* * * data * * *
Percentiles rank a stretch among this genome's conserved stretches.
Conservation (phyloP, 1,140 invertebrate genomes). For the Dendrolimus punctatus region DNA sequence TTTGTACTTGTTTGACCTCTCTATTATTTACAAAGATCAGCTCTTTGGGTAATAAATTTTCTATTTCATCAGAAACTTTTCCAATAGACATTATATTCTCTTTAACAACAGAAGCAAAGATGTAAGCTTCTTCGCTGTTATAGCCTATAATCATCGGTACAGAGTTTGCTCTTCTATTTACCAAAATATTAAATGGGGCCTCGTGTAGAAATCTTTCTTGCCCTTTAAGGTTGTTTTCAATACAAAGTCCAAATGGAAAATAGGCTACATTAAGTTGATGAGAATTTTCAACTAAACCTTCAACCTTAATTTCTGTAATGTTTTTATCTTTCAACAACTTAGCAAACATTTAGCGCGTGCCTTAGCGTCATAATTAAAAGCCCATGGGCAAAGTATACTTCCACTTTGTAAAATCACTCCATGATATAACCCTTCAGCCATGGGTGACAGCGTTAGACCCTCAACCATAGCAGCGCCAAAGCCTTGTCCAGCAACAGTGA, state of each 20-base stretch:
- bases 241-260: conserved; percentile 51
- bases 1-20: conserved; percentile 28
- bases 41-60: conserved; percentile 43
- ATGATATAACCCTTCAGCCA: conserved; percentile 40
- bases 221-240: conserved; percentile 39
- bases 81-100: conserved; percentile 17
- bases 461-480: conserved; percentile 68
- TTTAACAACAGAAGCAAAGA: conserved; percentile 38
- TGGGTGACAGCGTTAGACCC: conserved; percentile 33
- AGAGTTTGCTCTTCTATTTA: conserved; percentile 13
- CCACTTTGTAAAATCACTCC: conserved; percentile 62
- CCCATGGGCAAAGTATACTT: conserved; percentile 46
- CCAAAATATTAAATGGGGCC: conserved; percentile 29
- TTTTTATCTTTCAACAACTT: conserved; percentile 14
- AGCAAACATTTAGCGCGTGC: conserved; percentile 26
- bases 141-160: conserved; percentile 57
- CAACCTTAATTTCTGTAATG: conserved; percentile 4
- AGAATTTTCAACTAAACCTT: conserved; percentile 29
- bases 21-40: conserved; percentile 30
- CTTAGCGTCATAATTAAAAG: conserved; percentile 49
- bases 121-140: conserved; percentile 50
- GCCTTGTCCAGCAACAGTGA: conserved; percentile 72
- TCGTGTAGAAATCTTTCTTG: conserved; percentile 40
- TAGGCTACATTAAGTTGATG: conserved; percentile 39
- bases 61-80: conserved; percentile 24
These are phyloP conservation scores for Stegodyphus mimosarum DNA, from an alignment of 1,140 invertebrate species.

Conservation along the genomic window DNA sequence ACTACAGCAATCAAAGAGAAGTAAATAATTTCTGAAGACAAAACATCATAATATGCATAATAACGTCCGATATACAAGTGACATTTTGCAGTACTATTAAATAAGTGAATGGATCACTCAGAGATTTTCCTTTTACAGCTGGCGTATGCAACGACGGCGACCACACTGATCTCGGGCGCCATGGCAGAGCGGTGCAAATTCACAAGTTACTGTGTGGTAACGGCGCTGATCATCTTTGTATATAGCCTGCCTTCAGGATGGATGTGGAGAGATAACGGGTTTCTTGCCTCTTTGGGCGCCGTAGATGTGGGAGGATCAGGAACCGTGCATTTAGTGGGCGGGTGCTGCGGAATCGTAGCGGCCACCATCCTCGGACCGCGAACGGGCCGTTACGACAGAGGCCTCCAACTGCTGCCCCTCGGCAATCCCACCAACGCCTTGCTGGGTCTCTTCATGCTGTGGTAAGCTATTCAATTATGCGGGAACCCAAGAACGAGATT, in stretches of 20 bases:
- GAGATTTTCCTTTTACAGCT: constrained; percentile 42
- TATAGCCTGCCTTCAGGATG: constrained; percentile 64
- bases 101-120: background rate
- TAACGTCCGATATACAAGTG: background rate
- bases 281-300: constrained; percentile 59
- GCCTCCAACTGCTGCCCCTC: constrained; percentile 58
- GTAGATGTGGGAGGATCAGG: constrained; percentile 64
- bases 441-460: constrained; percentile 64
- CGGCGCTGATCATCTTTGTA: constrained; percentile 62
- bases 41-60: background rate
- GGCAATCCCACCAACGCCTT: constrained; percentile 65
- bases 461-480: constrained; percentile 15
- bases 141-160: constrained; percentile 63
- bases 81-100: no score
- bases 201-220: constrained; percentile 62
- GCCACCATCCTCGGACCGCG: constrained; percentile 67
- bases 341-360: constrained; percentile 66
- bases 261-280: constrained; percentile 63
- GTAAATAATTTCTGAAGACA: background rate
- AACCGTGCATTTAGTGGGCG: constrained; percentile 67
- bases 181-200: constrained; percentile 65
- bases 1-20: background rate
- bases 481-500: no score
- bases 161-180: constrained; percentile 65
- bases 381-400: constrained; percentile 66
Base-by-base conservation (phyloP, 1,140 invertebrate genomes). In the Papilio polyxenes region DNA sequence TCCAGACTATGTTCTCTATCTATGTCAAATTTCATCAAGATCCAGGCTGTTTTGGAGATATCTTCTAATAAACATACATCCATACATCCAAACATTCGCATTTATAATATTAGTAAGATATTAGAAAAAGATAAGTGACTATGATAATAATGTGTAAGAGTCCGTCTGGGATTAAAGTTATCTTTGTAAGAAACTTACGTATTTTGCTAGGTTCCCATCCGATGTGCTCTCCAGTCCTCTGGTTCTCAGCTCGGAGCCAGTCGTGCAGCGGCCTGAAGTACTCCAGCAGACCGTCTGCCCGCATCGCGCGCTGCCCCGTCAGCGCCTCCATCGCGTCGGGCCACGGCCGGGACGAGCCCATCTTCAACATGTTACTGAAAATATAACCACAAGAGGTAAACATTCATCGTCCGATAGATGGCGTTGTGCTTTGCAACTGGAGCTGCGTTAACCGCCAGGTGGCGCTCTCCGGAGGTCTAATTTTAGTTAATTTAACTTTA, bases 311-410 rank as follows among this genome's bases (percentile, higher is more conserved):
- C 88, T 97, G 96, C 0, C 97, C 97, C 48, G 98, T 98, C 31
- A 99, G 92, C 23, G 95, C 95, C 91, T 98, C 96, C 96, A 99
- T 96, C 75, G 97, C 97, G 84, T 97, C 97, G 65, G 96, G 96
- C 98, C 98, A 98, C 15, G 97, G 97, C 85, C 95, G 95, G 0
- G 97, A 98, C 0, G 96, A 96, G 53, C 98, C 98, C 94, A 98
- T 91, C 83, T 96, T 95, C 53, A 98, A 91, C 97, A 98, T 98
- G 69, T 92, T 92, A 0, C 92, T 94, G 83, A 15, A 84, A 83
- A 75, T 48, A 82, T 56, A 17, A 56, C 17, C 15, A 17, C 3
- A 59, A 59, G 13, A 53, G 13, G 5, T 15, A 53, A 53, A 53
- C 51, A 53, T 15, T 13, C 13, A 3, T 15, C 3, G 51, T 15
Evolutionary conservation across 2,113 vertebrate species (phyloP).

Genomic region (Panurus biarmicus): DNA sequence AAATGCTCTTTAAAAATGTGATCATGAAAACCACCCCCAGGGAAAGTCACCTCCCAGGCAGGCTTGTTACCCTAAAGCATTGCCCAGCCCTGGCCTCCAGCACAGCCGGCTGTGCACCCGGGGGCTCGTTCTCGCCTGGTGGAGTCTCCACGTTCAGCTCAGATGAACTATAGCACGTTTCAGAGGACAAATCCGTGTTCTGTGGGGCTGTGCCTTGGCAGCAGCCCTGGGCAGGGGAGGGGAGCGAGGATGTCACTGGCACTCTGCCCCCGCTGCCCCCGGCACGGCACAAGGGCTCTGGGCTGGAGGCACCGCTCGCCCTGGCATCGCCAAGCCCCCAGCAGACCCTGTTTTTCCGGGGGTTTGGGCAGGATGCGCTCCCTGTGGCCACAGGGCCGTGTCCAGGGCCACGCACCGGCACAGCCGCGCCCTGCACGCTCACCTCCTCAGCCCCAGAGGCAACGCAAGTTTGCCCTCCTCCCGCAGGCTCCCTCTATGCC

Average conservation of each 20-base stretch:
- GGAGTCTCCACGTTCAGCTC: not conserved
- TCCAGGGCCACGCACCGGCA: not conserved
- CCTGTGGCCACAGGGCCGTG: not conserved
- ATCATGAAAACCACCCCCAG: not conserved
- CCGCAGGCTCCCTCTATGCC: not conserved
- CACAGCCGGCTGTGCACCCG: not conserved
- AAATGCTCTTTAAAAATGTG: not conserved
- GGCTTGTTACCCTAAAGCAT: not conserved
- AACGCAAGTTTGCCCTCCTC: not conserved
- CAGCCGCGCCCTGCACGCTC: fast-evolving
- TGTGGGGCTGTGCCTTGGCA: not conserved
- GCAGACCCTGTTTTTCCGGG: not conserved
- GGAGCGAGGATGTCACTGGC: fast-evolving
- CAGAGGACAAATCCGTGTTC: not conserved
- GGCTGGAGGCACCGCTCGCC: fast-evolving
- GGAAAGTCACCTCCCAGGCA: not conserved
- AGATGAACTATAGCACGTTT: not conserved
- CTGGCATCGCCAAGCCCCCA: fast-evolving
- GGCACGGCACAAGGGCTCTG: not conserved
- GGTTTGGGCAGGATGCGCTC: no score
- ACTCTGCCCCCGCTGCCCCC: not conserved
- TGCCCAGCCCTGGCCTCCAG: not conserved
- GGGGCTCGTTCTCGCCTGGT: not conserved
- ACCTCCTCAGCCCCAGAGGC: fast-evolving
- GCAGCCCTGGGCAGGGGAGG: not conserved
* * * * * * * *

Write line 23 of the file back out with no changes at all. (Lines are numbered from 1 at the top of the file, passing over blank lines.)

- bases 121-140: conserved; percentile 50